So, normally you could use a PGP encryption. PGP encryption within GoAnywhere is based on an open PGP standard. That means that you create what's called a PGP key pair. You have a private key, and you have a public key. You send that public key to your trading partner, and they send you their public key. Then when you need to send them data, you use their public key to encrypt data so that when they receive it, they have their private key to unlock that data. Same coming back to you. They encrypt with your public key and send it back to you. And then you have your private key, mainly because you have the pass phrase to that private key. You have proof that you can get into that data. That allows me to basically send an encrypted file. Now I can email it. Yes, I can FTP it or SFTP it. AS2, AS3, HTTPS, whatever the communication is. And then decrypt. Just take the base PGP file, decrypt it and pull it right back into the raw data that was sent.
Now, what about scheduling? When do I need this particular job to run? GoAnywhere does provide you with ways to schedule these automations. So, when I define a Workflow, I'm actually defining the whole piece. The project is just part of it. That's just telling me what to do. I have to have something that triggers that project to execute. I can schedule it. Like you're seeing here. I can say I want you to run something weekly. I want it to run on Monday, Tuesday, Wednesday, Thursday and Friday, and I want it to run at 12 noon. You're picking and choosing daily when you want this particular Workflow to execute. This is where it's going to begin.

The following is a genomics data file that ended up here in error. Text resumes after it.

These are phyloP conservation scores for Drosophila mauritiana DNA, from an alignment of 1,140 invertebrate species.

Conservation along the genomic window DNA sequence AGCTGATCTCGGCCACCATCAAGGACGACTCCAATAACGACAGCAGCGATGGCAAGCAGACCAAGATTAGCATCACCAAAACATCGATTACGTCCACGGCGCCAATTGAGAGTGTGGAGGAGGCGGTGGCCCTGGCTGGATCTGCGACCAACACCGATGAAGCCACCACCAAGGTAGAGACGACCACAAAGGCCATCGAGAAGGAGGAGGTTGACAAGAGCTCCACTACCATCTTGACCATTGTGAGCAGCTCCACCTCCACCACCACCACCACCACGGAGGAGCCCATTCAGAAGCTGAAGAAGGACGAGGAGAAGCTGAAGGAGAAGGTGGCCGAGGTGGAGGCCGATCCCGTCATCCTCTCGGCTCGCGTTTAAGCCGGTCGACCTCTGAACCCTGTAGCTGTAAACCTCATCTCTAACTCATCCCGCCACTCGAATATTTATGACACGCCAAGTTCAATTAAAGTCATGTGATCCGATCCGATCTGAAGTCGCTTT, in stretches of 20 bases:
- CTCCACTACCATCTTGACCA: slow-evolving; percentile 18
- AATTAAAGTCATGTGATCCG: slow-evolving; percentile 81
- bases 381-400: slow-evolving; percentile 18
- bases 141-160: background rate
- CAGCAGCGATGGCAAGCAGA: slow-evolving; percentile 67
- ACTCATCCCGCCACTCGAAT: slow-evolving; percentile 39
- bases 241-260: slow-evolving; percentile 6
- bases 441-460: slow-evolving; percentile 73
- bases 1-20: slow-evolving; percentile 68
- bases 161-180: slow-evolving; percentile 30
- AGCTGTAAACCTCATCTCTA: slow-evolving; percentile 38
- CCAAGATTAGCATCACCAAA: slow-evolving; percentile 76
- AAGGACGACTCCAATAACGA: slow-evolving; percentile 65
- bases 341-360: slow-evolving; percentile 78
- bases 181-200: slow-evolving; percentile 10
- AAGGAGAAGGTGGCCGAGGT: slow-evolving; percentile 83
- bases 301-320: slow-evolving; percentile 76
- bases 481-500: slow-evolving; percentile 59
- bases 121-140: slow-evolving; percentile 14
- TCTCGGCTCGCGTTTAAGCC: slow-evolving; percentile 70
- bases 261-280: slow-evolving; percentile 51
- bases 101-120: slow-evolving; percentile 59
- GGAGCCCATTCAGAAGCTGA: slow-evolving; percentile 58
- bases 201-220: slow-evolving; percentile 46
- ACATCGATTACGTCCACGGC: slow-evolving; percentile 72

One thing GoAnywhere does allow you to do is create a holiday calendar around that. When do you not want me to run? If today is a weekend, there's days that I don't work, holidays. Maybe your company has particular days or weeks that they don't want to process things. You can build those into your holiday calendar. And if today happens to be one of those days, what do you want me to do? Do you want me to skip it? Run it on the day before? Maybe run it on the day after? How do you want me to address that? Again, these are things that come into play and things that need to happen. You're just identifying things that need to happen and work around them.
We have triggers as well. The trigger is utilized when a web user signs on to your system to upload and download data. Every time they sign on, there are events that happen while they are signed on to your system. That event could be them uploading a file successfully. That event could be them logging on or logging off. That event could be pretty much anything we can trigger on that event. Maybe they disabled their account. We can trigger on that particular event to alert your support group and tell them, "Hey, this company or this customer has disabled their account." And then you can be proactive in getting them corrected.